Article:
Economy

Profiting from a website renovation

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Investors in the US are finding that a classic money-spinning strategy – buy a property, do it up and then sell for a profit – works as well for websites as traditional bricks and mortar.

Investors in the US are finding that a classic money-spinning strategy – buy a property, do it up and then sell for a profit – works as well for websites as traditional bricks and mortar.

The New York Times tells the story of Dave Hermansen, an investor who bought an online bird-cage store, the appropriately named bird-cage.com, for $US1800 in 2005.

Hermansen saw the site as a “fixer-upper”, with plenty of potential for value enhancement. He redesigned the site, added advertising and lifted traffic, and put it on back on the market in December. The result? A sale price of $US173,000 and a very handsome profit.

The idea of web site investing is catching on thanks to several big ticket sales of originally home-made blogs, Wired News’ $US25 million sale to Conde Nast and PaidContent’s rumoured $US30 million sale to Guardian News & Media among them.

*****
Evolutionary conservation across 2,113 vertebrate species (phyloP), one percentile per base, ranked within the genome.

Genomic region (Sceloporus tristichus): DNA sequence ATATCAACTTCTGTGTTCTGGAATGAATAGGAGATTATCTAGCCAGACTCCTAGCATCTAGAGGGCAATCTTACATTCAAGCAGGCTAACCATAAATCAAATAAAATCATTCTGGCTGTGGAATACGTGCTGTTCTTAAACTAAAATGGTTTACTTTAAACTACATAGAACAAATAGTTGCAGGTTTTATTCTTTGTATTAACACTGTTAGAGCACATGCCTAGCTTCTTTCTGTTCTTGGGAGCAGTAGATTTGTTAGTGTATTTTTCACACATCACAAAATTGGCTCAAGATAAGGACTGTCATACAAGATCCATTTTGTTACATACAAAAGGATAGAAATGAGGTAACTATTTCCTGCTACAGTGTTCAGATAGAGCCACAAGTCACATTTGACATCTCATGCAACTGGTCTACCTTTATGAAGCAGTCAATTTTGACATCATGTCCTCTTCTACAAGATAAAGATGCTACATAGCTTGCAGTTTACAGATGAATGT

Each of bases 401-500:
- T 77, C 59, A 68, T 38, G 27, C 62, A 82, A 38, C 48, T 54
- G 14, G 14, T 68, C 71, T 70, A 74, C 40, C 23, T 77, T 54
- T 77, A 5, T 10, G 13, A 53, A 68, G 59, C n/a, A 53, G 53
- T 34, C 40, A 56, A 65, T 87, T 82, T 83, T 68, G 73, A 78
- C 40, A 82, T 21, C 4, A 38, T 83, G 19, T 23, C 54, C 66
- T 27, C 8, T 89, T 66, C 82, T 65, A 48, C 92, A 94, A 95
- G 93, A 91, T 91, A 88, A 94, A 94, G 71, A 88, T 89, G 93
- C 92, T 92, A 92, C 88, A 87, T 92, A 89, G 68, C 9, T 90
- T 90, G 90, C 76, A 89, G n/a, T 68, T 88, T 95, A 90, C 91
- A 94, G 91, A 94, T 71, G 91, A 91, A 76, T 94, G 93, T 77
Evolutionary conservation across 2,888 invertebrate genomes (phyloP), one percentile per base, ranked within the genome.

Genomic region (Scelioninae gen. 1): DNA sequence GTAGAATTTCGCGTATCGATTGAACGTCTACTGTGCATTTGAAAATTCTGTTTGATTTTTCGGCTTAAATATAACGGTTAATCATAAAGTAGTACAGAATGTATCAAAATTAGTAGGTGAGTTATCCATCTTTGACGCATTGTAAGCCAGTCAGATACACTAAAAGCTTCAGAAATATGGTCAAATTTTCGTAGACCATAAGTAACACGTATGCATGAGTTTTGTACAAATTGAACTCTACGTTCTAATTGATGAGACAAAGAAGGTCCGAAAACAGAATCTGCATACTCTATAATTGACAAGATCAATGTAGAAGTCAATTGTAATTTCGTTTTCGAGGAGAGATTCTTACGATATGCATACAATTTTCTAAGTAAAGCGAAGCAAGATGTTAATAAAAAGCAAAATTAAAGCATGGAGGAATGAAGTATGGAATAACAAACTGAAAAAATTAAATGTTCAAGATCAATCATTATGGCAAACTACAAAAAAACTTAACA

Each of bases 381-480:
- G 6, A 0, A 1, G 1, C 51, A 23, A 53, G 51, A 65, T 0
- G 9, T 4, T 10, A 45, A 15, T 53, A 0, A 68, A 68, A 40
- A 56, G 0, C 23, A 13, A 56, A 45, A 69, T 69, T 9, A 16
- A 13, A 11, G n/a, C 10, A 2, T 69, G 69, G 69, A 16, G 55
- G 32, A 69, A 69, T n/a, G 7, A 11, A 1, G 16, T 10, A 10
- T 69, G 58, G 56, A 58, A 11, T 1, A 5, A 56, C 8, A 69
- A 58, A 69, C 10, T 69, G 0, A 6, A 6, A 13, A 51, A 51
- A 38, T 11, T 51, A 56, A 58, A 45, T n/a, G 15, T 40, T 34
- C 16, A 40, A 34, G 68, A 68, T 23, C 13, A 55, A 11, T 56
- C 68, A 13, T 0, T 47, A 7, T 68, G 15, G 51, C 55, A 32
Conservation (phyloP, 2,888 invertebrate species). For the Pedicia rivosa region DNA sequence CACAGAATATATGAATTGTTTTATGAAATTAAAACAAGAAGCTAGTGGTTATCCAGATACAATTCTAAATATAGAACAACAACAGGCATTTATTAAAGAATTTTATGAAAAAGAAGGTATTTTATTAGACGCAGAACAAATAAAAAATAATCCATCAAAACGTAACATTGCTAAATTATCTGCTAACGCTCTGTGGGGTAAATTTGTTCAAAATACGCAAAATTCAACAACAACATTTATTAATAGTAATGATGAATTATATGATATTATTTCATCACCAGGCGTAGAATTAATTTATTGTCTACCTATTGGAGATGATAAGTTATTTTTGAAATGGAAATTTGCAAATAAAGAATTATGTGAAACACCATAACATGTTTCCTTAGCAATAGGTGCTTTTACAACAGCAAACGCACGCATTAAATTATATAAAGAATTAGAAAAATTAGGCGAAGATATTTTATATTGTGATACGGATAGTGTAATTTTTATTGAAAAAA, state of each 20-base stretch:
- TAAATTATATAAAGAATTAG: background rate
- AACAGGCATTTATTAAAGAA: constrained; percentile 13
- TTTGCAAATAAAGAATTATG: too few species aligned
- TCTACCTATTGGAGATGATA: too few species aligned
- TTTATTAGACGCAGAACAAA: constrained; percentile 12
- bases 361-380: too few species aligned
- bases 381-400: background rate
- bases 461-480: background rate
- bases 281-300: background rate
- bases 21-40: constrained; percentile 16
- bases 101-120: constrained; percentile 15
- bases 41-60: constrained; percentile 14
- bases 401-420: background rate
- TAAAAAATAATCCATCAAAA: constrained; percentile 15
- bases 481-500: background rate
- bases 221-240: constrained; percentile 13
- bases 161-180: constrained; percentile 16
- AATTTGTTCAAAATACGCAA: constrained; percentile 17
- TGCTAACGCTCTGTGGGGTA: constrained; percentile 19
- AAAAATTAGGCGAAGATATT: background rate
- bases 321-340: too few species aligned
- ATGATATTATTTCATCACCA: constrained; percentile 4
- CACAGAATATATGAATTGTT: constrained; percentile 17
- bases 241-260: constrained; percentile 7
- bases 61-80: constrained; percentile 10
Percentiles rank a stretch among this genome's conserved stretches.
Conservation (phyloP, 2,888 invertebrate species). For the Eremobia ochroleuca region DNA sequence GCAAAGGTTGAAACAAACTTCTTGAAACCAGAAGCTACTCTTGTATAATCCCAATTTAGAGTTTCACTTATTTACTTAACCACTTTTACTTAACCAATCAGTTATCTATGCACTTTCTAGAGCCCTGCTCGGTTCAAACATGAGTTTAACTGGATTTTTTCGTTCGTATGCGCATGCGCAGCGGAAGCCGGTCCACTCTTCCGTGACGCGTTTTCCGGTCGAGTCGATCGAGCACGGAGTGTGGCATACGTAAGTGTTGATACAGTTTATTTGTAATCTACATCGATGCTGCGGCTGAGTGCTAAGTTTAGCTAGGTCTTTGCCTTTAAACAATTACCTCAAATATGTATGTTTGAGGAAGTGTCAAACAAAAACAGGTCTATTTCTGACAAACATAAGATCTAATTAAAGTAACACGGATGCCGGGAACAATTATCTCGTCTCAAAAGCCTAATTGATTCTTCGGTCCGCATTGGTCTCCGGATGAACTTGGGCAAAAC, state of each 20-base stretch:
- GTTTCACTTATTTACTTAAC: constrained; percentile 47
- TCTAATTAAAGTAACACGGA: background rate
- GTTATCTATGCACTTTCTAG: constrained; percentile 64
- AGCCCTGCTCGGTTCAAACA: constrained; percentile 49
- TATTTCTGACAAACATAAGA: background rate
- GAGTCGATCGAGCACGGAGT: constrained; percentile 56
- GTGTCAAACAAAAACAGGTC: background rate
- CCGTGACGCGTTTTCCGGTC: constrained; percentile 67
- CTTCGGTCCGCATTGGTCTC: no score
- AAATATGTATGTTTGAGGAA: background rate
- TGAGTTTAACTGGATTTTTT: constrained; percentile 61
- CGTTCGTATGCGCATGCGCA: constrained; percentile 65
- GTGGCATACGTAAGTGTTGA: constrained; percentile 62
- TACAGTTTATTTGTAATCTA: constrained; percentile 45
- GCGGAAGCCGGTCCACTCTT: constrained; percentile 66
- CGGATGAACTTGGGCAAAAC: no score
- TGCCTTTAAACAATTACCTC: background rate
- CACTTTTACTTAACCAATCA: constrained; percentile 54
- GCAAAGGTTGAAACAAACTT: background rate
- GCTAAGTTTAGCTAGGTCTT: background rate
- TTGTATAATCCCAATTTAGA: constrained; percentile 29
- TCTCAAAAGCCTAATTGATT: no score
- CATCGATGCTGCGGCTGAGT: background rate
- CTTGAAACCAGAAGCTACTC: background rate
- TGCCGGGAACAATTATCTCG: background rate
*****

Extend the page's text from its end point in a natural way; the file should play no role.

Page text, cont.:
Another web property investor, Peter Davis, says he generally holds a website for a few months before selling, but it can be much quicker – on one occasion he bought a daycare forum for $US1500 and sold it for $US3500 just hours later.

“I used to make my own web sites and sell them, but then I realised, ‘Hey, this is much easier than making them’,” Davis told NYT. “It’s as simple as buying a web site from someone and making it more attractive. It’s about creating value where there was none.”

 

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